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'At Least the Rate of Decline Has Slowed' in U.S. Housing Prices
Highrise condominiums line Chicago's Lake Shore Drive. Chicago, along with Atlanta, Las Vegas, New York and Portland, saw average home prices hit new lows according to the May S&P/Case-Shiller Home Price Indices report. Photo by George Rose/Getty Images.
The Case-Shiller Home Price Index is out Tuesday and the headline numbers were greeted with headlines like "Housing Double-Dip Worsens as Prices Fall to New Lows."
The headlines from S&P/Case-Shiller themselves:
Moreover -- and this is something most people don't focus on -- the Case/Shiller prices are in nominal, not "real," dollars. That is, they're not adjusted for inflation. Thus, when the Index reports that prices are down 2.6 percent from last year in nominal dollars, when you add in the 2.6 percent inflation we've experienced, they're really down 5.2 percent.
What to make of prices long-term? As Bob Shiller put it in a morning press conference call, after soaring from 2000 to 2005 and crashing through 2007, housing prices are back in line with their 100-year trend. So are expectations of future price appreciation, it seems.
So does that suggest a rebound? "Some stability," said David Guarina of S&P, in an otherwise "disappointing report."
Prices not adjusted for inflation.
On the bright side, at least the rate of price decline has slowed. And Bob Shiller noted that one indicator of future growth is positive: housing permits are up, after being in "a holding pattern" for years.
Chip Case added that housing starts are up even more, but reminded listeners that they're up from the lowest level ever recorded and still near their 60-year low.
New insights, for me, concerned household formation, the "bifurcated" housing market, and the prospect for higher mortgage rates.
Household formation, said Shiller, tracks prices: In other words, the more households created, the higher overall prices are, presumably because of increased demand. But household formation has not been keeping pace, due to more pooled living arrangements. And new households are mainly renting, not buying. In fact, net home ownership is down in the past year, if I understood Chip Case correctly.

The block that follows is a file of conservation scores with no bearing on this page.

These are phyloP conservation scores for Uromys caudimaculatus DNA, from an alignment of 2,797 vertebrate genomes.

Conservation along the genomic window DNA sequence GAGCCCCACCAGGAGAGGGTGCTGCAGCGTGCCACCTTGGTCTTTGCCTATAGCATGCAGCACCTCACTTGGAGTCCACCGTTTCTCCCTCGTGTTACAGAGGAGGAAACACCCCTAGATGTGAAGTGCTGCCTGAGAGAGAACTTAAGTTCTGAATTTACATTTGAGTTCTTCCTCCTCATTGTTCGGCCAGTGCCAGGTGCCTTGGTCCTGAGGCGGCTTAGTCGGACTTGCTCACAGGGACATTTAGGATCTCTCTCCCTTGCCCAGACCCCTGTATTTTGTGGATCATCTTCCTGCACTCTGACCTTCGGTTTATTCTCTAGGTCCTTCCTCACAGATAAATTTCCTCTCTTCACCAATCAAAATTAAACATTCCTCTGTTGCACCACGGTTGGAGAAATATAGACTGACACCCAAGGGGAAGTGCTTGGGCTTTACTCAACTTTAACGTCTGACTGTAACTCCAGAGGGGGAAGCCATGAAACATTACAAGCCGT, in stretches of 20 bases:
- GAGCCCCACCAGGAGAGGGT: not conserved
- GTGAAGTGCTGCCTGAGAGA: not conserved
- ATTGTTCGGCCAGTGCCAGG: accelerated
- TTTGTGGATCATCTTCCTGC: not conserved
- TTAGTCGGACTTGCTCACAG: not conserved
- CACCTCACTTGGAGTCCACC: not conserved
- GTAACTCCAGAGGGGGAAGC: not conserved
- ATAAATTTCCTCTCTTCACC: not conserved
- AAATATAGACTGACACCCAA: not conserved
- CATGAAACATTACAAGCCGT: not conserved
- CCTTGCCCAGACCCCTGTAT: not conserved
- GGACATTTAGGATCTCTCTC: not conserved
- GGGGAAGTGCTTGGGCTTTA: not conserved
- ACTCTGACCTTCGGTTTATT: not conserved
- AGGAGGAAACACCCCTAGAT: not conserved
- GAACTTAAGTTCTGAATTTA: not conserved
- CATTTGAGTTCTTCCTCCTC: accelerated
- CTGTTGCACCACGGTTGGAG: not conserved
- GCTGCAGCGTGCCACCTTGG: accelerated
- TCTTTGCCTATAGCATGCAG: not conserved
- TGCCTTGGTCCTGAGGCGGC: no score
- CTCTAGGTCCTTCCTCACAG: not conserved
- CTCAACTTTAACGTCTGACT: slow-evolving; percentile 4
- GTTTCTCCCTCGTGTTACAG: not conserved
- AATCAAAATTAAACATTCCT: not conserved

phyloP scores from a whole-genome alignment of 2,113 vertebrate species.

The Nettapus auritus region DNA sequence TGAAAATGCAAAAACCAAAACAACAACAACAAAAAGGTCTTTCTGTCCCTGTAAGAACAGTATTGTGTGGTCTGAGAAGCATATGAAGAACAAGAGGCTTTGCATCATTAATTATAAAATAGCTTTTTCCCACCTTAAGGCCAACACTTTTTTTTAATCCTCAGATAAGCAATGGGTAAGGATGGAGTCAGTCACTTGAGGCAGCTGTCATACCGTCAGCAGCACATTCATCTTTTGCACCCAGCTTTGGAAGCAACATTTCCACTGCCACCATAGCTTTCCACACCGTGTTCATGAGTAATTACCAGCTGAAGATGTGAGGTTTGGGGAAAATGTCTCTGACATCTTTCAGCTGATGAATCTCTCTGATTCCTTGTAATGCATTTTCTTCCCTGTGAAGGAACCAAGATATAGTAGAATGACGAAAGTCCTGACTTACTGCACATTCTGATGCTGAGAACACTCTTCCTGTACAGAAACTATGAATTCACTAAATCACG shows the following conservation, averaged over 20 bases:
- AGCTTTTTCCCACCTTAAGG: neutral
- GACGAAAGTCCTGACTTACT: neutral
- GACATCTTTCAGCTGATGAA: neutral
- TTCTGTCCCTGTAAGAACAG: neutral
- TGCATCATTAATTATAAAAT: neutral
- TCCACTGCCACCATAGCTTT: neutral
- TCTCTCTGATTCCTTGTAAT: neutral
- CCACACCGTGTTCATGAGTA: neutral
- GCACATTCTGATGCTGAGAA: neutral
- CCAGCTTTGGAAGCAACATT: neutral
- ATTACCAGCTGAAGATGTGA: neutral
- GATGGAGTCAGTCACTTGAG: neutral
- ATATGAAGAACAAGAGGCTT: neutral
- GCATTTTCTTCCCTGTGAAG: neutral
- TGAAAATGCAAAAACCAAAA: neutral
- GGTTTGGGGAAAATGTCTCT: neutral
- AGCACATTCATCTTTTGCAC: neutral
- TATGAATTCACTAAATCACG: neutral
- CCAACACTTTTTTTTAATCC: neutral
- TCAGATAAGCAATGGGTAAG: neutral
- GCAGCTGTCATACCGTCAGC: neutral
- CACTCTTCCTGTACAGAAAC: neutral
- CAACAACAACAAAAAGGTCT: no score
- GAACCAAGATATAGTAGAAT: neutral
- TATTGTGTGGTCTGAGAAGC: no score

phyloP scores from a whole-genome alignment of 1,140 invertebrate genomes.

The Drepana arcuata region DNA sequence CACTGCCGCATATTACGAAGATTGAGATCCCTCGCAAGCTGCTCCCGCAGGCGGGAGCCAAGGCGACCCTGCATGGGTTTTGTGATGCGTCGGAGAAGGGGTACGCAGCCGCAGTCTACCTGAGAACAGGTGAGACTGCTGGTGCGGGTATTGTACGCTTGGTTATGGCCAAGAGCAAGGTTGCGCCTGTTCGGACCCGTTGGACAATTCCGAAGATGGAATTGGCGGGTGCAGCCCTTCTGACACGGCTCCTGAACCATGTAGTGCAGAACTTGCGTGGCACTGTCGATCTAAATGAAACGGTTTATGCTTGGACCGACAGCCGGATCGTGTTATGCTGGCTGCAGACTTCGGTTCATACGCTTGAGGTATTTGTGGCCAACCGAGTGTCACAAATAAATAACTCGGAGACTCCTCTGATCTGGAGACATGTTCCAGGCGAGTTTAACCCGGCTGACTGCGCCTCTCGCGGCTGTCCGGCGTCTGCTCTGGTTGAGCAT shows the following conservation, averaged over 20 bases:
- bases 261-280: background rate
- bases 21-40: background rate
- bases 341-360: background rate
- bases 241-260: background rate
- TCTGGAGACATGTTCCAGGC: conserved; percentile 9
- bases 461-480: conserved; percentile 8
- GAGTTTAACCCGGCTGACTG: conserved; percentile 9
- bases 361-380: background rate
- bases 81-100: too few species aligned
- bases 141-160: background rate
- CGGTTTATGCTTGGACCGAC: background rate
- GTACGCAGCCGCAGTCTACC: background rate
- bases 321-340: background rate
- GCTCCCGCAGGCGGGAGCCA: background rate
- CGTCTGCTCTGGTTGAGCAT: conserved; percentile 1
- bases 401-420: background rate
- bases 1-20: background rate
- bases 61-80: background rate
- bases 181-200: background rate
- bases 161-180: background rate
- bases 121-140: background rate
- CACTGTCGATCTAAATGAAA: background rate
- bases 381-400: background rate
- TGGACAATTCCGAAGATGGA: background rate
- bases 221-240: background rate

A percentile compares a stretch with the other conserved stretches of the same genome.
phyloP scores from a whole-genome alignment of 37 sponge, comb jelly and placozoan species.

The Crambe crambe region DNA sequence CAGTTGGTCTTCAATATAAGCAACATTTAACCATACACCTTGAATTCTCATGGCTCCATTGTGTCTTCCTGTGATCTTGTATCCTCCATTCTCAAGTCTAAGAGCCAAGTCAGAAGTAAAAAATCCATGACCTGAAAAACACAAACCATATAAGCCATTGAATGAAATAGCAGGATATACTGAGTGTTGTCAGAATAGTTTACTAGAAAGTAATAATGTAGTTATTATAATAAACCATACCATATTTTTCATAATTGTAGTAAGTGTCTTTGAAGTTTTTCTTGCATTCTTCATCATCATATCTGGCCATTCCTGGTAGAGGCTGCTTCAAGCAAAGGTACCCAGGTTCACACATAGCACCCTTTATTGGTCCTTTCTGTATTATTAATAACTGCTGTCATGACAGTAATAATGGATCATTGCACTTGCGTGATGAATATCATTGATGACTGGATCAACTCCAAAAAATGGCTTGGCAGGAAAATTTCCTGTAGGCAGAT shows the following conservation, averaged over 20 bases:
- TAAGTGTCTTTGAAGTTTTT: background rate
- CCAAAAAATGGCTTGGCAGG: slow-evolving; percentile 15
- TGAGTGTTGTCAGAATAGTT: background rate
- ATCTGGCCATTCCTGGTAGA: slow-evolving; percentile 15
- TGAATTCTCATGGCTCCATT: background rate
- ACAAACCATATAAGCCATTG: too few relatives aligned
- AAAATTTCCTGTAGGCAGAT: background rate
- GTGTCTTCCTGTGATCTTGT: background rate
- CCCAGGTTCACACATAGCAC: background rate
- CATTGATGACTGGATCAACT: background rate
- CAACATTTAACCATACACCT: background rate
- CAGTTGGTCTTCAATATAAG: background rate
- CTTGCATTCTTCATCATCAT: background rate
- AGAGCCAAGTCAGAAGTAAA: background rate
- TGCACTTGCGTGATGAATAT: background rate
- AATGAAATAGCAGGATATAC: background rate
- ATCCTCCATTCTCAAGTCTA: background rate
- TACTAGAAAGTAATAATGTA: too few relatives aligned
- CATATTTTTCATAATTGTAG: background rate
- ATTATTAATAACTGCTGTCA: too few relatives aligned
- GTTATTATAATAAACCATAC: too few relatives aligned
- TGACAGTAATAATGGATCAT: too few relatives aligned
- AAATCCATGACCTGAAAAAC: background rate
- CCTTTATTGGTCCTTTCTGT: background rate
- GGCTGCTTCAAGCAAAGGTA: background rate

As to bifurcation, Case pointed out that there are really two housing markets these days: zip codes with people who have financial "flexibility" and places were most sales are "distressed" -- "two markets existing side-by-side," as Chip put it, but with completely different buyers and sellers.
On the subject of interest rates, Case pointed out that the federal government now holds or guarantees $4-5 trillion worth of mortgages. As they get taken over by the private market, a new interest rate will reflect the actual risk of default, in which case "interest rates would rise by 300 basis points," said Case: a full 3 percent. And just imagine, added Bob Shiller, how that figures to discourage would-be home buyers who no longer expect prices to rise.
Thus Shiller's final words, in response to the inevitable question about the future: "There's a good chance we'll continue down for years."
But remember, this is the famously anxious Bob Shiller, whose possibly congenital caution we captured on the Go-Kart track (among other venues) a decade ago.
Chip Case was less pessimistic although he acknowledged, "If the European banking system goes, there's a recession or a war, then all bets are off."
But even Shiller reminded us (and perhaps himself) that "prices are the last thing to turn around."
Given more home starts and home permits, then, David Guarina, who chaired the press conference, ended it with his forecast: "Stability and possible recovery."
Interactives by Justin Myers.
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